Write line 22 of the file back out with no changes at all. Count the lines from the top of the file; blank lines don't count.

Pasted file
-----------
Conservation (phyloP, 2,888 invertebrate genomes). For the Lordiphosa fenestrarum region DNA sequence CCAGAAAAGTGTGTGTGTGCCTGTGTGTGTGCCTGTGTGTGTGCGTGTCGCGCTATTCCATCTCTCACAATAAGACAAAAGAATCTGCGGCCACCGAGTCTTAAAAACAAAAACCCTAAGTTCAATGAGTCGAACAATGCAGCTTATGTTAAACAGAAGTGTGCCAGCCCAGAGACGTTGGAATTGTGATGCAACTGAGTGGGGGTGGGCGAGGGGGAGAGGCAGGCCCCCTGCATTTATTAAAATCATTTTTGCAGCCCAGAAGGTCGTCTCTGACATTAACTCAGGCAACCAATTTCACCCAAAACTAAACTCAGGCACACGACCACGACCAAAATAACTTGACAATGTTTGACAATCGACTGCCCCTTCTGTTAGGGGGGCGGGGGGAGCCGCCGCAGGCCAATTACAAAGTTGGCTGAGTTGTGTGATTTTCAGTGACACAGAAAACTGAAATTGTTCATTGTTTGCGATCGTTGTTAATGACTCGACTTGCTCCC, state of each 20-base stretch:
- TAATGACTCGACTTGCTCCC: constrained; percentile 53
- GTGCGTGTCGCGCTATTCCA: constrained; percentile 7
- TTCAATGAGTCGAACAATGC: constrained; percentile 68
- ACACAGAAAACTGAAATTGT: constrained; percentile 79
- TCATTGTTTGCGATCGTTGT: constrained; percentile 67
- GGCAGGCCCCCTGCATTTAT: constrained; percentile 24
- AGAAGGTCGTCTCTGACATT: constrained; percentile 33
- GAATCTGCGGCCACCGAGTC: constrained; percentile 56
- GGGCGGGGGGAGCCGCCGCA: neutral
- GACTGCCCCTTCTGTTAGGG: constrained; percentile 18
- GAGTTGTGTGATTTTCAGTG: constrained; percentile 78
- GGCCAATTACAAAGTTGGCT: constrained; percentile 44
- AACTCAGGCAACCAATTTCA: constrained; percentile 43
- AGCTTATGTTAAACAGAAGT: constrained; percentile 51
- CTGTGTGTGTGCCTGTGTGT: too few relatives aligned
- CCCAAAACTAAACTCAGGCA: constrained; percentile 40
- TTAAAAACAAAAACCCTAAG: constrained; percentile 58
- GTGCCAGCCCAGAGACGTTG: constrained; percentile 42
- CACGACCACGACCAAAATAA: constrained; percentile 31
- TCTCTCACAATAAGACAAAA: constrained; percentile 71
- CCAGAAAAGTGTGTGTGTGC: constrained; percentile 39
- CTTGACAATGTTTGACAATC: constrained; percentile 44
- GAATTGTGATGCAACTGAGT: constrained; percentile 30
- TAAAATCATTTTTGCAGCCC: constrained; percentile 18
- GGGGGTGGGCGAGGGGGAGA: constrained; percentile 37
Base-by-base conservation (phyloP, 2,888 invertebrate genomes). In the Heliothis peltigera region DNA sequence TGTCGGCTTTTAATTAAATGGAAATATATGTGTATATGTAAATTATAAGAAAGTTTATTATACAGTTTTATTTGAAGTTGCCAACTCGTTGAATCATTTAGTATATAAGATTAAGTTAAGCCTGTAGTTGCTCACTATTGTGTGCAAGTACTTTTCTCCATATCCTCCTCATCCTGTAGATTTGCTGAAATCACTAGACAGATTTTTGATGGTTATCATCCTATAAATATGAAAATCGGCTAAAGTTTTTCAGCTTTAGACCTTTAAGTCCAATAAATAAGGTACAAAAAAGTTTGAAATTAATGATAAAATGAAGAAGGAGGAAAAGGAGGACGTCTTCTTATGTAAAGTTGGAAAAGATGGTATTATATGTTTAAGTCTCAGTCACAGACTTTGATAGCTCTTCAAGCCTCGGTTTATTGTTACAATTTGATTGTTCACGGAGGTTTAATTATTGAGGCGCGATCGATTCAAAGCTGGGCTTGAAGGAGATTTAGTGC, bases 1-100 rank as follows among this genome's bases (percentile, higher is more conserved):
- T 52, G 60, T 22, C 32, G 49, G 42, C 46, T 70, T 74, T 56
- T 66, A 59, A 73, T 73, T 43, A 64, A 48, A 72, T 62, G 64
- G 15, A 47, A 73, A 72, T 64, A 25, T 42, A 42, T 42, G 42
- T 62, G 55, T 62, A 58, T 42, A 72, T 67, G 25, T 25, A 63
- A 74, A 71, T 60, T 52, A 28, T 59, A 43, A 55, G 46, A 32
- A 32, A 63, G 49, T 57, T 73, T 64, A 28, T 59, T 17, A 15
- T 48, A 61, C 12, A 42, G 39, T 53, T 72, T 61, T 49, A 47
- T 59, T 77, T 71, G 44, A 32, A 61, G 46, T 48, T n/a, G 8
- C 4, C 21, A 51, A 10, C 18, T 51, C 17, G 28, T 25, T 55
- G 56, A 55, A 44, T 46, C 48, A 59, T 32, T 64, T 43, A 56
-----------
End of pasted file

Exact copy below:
- CCAGAAAAGTGTGTGTGTGC: constrained; percentile 39